ALBUM REVIEW: … And You Will Know Us By The Trail Of Dead – XI: Bleed Here Now – Dine Alone Records

Some people don’t like surprises – they prefer things predictable, just so. But what would life be without surprises? I was surprised, for instance, when my good friend Ajax recited the closing lines of The Great Gatsby, at 4 AM, after a vat of cocktails (sours, rickeys, alexanders, the lot).

It shouldn’t really be a surprise how good XI is, given this Texas outfit’s history of commitment and excellence. But Jason Reece (vocals, drums, guitars), Conrad Keely (vocals, guitars, keyboards, piano, programming) and the rest have turned it up another notch to forge a modern-day masterpiece, highly personal but global in outlook and relevance, international in linguistics, epic in scope and ambition, passionate in its poetry.


…And You Will Know Us By The Trail Of Dead followers will embrace this twenty-two track heavyweight, as should all who still believe in a Golden Age Of Rock Music.

In an essay to accompany the album’s release, English-born Keely talks of that Golden Age, going back to the time before autotune, before Pro Tools, before “mind-numbing levels of compression”, of the albums he loved by Led Zep, Pink Floyd, Rush. He also talks of Ram Dass (Be Here Now, anyone?!), as well as “authenticity, humanity, revolution” and says right now “there is a sense that the time for frivolity and mindless decadence has passed”.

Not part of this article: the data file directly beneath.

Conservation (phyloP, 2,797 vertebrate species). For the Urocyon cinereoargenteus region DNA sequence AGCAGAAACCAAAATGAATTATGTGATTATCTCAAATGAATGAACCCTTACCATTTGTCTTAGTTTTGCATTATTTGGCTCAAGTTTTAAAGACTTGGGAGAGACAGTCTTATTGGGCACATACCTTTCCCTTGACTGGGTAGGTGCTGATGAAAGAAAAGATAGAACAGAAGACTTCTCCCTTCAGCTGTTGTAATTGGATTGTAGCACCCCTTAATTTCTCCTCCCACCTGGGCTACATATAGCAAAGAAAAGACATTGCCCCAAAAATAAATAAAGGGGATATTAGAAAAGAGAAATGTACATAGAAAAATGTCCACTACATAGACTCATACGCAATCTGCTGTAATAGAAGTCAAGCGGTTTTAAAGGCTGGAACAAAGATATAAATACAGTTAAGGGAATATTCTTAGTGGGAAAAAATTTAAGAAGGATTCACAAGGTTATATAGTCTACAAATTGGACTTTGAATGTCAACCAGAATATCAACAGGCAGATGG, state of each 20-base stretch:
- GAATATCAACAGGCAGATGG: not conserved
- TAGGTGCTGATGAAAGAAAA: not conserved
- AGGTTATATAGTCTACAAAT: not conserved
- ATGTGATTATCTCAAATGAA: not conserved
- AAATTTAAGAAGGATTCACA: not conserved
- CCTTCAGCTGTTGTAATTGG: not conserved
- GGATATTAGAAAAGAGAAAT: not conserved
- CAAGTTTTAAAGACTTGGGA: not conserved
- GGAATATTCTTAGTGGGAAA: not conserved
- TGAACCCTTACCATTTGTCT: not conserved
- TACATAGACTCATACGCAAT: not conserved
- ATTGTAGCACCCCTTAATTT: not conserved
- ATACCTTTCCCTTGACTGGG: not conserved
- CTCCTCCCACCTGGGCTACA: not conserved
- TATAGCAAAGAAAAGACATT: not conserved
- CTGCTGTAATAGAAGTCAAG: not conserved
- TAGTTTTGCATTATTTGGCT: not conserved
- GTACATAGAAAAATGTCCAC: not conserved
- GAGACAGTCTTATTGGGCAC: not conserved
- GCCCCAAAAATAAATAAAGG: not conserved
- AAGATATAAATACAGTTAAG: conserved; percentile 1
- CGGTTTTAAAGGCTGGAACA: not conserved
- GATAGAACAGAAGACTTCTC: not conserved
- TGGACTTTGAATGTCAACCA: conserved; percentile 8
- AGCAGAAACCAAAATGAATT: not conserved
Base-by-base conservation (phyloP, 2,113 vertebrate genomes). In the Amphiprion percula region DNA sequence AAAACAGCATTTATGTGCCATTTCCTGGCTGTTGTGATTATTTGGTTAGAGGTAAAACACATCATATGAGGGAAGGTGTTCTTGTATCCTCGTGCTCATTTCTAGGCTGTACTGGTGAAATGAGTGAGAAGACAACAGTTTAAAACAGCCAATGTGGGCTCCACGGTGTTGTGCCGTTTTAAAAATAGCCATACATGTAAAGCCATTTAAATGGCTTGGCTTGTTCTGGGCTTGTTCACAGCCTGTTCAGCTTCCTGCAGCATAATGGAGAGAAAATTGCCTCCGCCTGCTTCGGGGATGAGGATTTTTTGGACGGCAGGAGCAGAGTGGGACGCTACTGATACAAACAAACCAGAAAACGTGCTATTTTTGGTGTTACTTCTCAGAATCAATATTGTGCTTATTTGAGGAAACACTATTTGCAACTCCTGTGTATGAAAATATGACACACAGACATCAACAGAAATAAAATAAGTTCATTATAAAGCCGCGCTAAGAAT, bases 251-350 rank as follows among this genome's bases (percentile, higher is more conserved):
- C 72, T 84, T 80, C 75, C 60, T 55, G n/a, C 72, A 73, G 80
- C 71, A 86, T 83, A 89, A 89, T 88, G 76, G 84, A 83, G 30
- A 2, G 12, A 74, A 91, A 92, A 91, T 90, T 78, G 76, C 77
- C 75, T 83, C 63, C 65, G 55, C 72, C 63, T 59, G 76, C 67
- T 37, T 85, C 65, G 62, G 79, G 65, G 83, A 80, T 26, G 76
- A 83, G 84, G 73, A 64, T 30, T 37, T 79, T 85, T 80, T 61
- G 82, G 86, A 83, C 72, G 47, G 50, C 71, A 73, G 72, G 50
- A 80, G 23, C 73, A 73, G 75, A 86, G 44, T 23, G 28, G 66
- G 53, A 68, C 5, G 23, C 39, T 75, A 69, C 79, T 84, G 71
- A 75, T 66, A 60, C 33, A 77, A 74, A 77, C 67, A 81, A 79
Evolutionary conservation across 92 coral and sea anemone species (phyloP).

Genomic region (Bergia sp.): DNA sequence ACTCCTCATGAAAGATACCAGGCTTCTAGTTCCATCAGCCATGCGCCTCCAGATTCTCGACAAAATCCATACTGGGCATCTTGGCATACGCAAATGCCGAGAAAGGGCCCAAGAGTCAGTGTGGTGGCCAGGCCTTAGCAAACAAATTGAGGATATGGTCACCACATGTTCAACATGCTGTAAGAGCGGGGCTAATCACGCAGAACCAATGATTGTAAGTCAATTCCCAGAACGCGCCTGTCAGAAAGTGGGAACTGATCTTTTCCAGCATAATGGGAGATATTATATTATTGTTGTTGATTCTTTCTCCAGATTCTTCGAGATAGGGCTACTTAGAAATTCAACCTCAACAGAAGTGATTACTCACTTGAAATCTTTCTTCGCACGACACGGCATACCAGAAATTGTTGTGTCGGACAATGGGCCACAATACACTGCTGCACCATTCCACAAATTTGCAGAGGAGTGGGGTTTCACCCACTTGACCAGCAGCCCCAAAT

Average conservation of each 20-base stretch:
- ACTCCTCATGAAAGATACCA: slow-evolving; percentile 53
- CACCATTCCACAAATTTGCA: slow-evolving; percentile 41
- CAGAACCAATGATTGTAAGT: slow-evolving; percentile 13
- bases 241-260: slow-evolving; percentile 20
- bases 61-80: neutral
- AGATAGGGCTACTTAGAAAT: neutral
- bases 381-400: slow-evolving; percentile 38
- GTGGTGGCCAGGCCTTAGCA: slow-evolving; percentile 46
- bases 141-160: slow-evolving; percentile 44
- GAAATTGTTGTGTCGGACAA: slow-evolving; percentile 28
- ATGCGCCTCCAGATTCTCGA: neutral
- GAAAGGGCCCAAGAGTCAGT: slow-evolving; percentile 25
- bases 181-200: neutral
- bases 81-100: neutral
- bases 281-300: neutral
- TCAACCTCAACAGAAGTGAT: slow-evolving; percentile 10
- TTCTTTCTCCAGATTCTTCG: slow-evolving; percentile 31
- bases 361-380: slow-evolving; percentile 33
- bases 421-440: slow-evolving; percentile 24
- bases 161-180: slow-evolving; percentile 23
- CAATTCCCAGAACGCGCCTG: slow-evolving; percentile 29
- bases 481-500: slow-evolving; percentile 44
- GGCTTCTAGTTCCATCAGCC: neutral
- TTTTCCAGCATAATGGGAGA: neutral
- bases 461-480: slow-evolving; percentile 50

Much could be made of the quadrophonic surround sound, but I believe the emphasis here should not be on the art and craft of the sound of it but on the sound of the art and craft of it. There is great depth and variety – mythic, elegiac, contemporary. From ‘Field Song’: “Looking out at dust fields/ Moving straight and low/ Cracked tinted windows of/ A Greyhound leaving home/ Dull ache of sadness as she/ Thinks about her love/ Of standing on the porch with her family …”


From ‘Our Epic Attempts’ (and, later, ‘No Confidence’, and also the ultimate hymn, ‘Calm As The Valley’): “Calm as the valley of fields before the storm/ Come and rejoice in the bounty of our home/ No one in wont of desire or love/ Come and behold the great palace of our Lords.” And ‘Contra Mundum’: “Think it’s time to rearrange things/ In an order we can finally understand … Us against the world/ Thrown up against the wall/ Up against the ones who did you wrong/ Up against the ones who made you small …”

‘Golden Sail’, vocoder and all, is pure prog. ‘Taken By The Hand’ is redolent of sexed-up, emotional mysticism. ‘Penny Candle’? Gabriel? Genesis? Genius. ‘Protest Streets’ could be the best of the lot. Don’t get me started on ‘Water Tower’, or the superb ‘Millennium Actress’, with Amanda Palmer – there’s a word count here! Much of XI is sorrowful, wistful – doubt and disillusionment looming as dark shadows on the face of a still bright sun of hope and inspirational creativity. The rock and the rumble of it builds to an intense grandeur and, then, serenity.


“Gatsby believed in the green light, the orgastic future that year by year recedes before us. It eluded us then, but that’s no matter – tomorrow we will run faster, stretch out our arms farther … And one fine morning – So we beat on, boats against the current, borne back ceaselessly into the past.”


Buy the album here:


XI / X